Baudrillard on Jogging

One of the books I’m reading right now is Jean Baudrillard’s The Transparency of Evil. It’s a collection of essays. In one of them, Operational Whitewash, he writes:

Jogging is another activity in the thrall of the performance principle. […] The pleasure (or pain) of jogging has nothing to do either with sport or with the body in its fleshly reality: it is the pleasure not of pure physical exertion but of of a dematerialization, of an endless functioning. The body of the jogger is like one of Tinguely’s machine: ascesis and ecstasis of the performance principle. Making the body run soon gives way, moreover, to letting the body run: the body is hypnotized by its own performance and goes on running on its own, in the absence of a subject, like somnambulist and celibate machine.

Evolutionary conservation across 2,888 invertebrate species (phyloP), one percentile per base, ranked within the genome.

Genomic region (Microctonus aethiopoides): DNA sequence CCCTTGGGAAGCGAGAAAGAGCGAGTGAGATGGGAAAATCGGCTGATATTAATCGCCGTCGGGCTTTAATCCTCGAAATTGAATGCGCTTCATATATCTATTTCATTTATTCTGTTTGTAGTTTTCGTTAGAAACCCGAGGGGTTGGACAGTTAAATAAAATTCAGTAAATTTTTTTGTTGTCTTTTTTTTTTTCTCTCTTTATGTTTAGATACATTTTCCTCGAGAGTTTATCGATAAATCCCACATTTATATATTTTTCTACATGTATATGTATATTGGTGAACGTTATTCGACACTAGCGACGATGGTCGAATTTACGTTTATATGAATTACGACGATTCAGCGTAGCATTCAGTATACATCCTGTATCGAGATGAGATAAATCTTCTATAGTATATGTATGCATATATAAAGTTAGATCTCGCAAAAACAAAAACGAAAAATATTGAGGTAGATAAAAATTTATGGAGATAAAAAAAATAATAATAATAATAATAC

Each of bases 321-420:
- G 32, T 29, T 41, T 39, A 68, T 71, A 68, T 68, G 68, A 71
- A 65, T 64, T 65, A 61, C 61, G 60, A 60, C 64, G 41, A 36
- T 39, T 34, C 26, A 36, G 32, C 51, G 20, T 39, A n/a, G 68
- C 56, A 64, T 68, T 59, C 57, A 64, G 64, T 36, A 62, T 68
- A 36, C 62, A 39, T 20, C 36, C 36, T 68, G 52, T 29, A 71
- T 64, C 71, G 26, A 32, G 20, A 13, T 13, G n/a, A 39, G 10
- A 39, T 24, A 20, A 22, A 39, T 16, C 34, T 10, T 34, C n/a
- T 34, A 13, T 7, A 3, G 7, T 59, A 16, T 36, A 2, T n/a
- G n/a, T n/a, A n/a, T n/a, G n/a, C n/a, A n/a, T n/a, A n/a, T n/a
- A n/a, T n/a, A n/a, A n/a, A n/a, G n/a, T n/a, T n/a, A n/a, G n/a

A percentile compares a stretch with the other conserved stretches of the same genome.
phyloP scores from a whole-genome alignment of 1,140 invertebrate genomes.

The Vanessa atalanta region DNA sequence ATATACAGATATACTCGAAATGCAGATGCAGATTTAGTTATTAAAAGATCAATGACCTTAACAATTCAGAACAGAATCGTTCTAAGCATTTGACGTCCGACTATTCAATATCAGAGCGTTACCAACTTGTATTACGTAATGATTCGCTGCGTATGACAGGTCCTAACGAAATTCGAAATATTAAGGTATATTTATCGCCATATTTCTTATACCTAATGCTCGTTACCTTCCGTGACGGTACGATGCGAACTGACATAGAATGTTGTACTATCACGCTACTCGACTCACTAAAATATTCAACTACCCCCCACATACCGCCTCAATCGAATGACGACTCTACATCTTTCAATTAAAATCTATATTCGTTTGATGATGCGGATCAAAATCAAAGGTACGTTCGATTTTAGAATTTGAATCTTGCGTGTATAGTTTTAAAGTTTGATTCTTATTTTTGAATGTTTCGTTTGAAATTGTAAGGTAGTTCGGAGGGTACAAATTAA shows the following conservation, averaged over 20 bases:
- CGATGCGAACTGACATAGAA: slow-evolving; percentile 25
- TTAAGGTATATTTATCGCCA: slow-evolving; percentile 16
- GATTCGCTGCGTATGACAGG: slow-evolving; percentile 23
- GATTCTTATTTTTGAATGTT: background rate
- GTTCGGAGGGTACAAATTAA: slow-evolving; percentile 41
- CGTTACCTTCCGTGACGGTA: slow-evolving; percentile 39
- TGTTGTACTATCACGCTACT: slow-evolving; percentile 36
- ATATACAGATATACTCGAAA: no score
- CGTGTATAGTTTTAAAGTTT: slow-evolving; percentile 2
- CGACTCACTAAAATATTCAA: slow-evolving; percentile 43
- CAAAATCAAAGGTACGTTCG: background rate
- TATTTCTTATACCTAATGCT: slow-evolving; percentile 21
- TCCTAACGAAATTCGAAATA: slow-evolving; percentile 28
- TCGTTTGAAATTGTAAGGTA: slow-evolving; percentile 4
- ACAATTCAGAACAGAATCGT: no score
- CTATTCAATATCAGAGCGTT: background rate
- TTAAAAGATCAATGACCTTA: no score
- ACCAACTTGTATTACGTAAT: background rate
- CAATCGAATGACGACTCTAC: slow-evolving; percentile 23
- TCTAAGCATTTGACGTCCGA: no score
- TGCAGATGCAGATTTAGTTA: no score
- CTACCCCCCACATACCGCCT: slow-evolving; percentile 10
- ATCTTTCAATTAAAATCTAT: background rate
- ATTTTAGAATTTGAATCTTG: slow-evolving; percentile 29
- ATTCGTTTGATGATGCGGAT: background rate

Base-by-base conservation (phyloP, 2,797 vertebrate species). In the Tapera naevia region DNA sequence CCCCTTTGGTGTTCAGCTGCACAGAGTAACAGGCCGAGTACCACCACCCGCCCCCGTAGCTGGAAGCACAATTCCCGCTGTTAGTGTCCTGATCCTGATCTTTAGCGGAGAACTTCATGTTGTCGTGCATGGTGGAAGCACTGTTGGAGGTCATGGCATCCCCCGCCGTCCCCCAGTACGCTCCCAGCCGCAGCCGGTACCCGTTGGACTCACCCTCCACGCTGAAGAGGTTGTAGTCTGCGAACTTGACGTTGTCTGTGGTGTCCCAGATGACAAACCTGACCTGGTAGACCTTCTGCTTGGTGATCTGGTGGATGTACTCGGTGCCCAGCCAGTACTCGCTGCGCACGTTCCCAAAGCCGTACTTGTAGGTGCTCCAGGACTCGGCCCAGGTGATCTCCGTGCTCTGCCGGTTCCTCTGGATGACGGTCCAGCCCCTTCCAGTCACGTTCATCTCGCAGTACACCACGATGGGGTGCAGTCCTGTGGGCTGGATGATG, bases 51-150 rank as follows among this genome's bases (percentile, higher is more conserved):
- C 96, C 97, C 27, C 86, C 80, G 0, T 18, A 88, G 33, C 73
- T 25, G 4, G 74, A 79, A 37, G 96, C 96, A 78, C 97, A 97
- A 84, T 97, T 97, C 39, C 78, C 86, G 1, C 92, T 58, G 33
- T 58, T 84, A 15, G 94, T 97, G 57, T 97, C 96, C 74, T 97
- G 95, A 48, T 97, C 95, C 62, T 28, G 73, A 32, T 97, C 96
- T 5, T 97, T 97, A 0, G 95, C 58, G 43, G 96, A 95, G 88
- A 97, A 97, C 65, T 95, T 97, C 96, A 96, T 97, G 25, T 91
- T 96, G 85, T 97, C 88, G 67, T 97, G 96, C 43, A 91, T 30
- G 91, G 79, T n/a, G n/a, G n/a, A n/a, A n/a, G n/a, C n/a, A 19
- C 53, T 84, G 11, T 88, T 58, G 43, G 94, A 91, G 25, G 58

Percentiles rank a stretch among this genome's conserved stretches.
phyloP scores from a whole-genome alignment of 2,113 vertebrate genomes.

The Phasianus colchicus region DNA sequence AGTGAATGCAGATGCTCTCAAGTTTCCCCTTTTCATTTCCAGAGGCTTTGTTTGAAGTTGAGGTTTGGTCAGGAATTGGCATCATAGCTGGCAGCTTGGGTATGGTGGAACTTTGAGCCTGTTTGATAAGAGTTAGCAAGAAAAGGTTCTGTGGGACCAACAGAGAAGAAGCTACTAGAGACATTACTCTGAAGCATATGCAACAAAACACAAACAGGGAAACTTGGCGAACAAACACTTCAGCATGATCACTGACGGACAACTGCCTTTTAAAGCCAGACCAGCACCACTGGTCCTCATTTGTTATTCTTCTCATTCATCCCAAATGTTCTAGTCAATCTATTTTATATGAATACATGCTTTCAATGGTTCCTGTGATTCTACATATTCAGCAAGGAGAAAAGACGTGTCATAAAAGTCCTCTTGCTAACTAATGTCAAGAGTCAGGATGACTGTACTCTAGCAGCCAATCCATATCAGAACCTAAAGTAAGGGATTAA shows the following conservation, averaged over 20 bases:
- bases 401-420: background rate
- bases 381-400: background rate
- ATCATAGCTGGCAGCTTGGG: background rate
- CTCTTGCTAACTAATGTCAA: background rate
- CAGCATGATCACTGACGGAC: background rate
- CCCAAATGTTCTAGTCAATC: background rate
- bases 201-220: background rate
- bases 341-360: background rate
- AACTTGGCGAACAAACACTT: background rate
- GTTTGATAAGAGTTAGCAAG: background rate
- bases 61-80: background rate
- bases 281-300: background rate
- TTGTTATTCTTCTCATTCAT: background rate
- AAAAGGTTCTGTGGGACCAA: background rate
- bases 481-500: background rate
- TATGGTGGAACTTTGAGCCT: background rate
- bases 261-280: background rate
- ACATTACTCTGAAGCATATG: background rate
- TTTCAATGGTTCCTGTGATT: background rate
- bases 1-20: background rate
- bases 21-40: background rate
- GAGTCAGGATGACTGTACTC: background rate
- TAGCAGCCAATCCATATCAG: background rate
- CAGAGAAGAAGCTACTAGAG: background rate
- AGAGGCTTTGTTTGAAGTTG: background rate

I’m not sure if understand what he is saying, but the comparison to Tinguely’s machines is apt. Consider Hannibal II:

I can’t make my mind about the book. Sometimes I think that Baudrillard is just putting words after words without saying anything. Sometimes I feel like he’s doing an excellent analysis of people project a perfected image of themselves in social media – even though the book was published in 1990. People never change, I guess.

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